Environmental groups aren’t publicly upset with Haaland and say they interpret the fact that Beaudreau signed the approval suggests their longtime ally wasn’t in favor of the decision.
The fact that Beaudreau signed it “tells, in my mind, that Deb Haaland was not on board with this decision to some extent,” Hartl said.
Sen. Dan Sullivan (R-Alaska), who, like Murkowski, has been a longtime backer of the Willow Project, suggested Wednesday that Haaland’s involvement in negotiations had been minimal.
“Deb Haaland was not in the loop on this at all,” Sullivan told reporters Wednesday. “She was the official in the federal government least involved. And in part, I’m sure, because she was so adamantly against it as a congresswoman. But whatever they’re saying, she had nothing to do with it.”
An Interior spokesperson declined to comment on Sullivan’s specific remarks but sharply contested the idea that Haaland had been removed from the decision-making process.
“The Secretary has been actively involved in Willow discussions from the beginning,” the spokesperson said. “In addition to traveling to Alaska and holding stakeholder meetings in Anchorage, Fairbanks and Utqiagvik, she has met with Alaska Native leaders on both sides of this issue multiple times in D.C. and virtually, as well as conservation and other groups, and members of Congress.”
Either way, the decision would appear to undercut Haaland, suggesting she was overruled and raising questions about her influence in the administration.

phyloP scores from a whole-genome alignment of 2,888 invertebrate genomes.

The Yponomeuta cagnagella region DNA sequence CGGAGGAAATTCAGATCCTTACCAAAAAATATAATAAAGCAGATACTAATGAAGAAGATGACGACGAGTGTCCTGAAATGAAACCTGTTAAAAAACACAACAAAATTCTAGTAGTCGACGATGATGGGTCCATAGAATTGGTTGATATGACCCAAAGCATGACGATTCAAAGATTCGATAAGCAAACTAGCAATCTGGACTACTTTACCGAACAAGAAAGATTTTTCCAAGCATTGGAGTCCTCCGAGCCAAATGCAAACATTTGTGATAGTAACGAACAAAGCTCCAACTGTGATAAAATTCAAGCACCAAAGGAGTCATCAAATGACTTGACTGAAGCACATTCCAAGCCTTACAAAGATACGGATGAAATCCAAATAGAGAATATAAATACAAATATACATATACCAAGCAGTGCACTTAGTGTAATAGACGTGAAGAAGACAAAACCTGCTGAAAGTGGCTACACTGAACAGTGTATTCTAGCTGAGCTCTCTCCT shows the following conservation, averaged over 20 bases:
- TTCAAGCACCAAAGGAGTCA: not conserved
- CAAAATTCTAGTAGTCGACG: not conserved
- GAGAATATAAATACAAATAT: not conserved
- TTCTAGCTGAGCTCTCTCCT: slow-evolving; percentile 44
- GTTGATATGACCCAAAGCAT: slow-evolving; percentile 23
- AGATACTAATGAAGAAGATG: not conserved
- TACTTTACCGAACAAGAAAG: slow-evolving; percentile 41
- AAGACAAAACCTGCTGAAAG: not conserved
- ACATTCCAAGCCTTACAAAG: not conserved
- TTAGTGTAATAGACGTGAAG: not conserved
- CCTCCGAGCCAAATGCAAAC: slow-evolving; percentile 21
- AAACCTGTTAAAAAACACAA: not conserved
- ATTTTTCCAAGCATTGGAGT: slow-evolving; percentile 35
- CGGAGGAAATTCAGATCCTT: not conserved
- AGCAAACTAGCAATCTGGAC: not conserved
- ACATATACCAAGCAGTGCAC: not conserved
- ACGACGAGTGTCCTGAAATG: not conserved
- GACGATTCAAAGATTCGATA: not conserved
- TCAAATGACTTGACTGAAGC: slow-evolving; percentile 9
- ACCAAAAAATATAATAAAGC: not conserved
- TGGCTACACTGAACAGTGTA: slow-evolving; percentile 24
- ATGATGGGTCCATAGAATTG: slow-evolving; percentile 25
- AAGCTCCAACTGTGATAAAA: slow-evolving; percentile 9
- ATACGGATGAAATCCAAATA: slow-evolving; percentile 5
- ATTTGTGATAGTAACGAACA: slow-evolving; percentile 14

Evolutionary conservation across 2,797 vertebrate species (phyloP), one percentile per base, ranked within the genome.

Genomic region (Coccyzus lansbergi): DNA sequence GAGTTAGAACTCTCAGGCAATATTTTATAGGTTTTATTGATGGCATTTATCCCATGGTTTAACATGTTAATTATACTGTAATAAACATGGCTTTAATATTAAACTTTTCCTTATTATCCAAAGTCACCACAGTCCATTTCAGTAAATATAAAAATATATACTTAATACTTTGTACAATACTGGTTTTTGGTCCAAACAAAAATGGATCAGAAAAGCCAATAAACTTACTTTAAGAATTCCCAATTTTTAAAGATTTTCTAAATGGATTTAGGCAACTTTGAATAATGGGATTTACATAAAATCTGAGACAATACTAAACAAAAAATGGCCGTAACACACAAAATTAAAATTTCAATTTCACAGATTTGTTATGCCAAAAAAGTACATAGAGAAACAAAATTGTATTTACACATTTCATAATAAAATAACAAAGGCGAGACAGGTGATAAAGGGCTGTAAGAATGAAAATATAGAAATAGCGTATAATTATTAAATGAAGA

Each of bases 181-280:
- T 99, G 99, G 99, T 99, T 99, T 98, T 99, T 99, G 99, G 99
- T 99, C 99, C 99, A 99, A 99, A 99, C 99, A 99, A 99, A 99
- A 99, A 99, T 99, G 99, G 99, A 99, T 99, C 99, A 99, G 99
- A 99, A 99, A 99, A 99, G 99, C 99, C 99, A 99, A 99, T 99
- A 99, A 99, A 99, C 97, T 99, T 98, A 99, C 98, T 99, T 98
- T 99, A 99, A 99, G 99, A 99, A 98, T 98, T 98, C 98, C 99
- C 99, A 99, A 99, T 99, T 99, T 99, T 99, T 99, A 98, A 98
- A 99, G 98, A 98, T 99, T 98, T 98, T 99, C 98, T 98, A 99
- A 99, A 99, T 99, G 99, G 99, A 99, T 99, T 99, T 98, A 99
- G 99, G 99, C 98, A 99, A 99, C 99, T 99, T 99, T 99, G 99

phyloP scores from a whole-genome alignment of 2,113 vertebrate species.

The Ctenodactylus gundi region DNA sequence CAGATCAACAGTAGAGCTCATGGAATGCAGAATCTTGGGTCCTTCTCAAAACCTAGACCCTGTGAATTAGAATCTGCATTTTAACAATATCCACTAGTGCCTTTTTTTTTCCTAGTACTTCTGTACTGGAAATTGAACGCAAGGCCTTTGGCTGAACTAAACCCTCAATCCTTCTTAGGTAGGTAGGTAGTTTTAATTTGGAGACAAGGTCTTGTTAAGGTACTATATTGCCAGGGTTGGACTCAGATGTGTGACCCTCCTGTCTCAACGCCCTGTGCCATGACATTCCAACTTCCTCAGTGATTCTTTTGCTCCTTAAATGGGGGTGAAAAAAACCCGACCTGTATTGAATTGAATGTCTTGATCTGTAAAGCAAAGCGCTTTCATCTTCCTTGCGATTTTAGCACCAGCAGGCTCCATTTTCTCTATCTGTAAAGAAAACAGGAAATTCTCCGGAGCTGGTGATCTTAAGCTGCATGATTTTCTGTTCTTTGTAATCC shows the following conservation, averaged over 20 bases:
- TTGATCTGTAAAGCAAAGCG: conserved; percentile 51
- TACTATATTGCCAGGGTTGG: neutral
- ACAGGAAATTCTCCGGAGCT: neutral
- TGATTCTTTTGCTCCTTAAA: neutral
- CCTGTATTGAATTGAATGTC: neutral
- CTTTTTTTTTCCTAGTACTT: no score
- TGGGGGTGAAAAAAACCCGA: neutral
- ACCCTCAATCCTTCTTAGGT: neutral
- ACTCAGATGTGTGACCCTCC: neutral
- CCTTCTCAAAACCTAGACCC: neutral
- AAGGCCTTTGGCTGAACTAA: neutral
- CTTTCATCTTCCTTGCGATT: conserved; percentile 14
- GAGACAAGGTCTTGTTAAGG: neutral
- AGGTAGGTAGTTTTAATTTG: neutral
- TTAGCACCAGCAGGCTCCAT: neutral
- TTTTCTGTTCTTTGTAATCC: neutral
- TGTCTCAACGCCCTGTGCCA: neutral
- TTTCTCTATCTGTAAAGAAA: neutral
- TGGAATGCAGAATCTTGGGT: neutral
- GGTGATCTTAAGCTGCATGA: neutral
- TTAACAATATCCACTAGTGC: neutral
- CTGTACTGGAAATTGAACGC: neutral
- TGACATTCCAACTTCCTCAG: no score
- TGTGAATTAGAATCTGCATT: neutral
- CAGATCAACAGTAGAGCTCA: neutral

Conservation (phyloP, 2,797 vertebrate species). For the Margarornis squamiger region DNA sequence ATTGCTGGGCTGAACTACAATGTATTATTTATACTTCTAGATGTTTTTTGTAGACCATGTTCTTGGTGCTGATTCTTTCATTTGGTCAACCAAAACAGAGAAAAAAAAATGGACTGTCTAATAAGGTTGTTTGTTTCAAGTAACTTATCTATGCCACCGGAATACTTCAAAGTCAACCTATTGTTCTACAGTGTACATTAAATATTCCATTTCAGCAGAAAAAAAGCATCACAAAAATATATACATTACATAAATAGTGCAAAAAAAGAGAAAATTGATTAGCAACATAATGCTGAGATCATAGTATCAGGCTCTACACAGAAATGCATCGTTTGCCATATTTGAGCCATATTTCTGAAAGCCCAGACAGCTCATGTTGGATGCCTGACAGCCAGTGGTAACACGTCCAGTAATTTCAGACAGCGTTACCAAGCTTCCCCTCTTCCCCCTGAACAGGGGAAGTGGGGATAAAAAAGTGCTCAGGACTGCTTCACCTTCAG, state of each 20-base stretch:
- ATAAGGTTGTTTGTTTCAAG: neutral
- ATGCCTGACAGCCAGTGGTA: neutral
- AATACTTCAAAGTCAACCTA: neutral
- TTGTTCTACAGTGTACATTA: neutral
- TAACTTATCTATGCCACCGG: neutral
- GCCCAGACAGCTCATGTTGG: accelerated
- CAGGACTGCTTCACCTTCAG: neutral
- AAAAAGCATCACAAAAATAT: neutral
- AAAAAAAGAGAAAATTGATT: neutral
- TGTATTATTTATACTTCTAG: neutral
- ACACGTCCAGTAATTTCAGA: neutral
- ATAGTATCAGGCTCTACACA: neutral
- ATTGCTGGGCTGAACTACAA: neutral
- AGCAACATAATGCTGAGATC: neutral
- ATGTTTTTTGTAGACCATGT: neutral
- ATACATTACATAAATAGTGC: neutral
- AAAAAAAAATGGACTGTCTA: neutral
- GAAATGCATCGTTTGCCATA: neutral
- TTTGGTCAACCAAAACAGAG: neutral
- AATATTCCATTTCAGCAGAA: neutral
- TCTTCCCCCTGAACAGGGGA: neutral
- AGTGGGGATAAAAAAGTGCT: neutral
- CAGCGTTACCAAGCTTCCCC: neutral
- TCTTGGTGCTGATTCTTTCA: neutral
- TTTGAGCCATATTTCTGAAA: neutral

“[We’re] very much aware of the legal battles and the complexities that may have strong-armed those who do want to take more progressive actions on the climate,” Jade Begay, director of policy and advocacy at the Native American advocacy group NDN Collective, told The Hill in an interview.
There were influential groups pushing Biden to OK the project, including Alaska’s congressional delegation, the American-Canadian union Laborers’ International Union of North America and a group of Alaska Native state leaders who recently met with Haaland.
And with the 2024 election approaching, Biden has shown signs of tacking right, both with the Willow announcement and with his support of a bill to override changes to Washington, D.C.’s criminal code.
With the crunch resulting from the invasion of Ukraine, “we got a kick in the energy reality teeth last year,” said Frank Maisano, who represents energy clients at the law and government relations firm Bracewell LLP, “and it’s just evident that we can’t run away from fossil fuels as quickly or as much as environmentalists want us to.”
“The Biden administration has had to moderate and unfortunately that puts them in a tough spot,” Maisano added.
Supporters of Haaland say that while the Willow approval was a major loss and a blow to morale, they still think she can be an effective ally within the administration.
“Both things can be true: we still hold her in great regard but this Willow decision, they got it completely wrong and I think a lot of people at the agency know it,” said Athan Manuel, director of the Sierra Club’s Lands Protection Program.
“It’s the White House’s choice of how they want to proceed here,” Hartl said. “Do they want to keep handcuffing Interior because they feel like Lisa Murkowski is more important than the future of our planet? That’s their decision.”
Rachel Frazin contributed.
Updated at 9:33 a.m.